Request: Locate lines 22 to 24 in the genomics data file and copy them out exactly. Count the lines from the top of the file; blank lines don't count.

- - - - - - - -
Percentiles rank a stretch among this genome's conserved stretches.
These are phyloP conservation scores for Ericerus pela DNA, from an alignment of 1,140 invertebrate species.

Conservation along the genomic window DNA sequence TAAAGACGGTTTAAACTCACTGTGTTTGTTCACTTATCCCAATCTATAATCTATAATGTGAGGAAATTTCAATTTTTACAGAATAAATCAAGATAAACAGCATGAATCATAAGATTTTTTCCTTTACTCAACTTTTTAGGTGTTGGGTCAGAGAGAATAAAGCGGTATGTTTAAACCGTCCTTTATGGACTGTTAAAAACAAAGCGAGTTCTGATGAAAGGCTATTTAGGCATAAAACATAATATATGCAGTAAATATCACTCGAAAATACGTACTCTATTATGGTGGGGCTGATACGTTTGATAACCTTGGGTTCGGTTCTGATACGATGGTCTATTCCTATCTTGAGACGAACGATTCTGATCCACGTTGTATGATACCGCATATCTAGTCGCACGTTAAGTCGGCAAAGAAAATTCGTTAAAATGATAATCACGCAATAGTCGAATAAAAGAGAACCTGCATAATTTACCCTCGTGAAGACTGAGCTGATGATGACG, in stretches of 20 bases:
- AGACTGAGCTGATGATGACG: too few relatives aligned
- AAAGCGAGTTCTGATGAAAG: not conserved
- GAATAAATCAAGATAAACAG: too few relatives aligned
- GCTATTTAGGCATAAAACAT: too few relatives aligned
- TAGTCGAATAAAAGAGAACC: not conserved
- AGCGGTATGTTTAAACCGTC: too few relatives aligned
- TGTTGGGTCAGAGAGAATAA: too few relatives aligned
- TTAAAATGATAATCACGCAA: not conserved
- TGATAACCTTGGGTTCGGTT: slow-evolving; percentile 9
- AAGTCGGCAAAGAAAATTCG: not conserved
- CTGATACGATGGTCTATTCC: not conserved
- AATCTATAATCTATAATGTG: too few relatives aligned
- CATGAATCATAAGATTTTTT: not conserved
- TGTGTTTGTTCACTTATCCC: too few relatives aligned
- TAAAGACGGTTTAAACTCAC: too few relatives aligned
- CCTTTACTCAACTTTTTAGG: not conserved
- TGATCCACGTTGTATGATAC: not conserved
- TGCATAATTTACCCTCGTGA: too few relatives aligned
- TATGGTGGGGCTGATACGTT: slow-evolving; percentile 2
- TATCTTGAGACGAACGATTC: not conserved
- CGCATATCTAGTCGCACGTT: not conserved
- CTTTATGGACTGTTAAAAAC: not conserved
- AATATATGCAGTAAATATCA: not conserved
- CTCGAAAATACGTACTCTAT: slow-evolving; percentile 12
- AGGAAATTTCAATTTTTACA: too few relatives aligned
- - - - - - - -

- TATGGTGGGGCTGATACGTT: slow-evolving; percentile 2
- TATCTTGAGACGAACGATTC: not conserved
- CGCATATCTAGTCGCACGTT: not conserved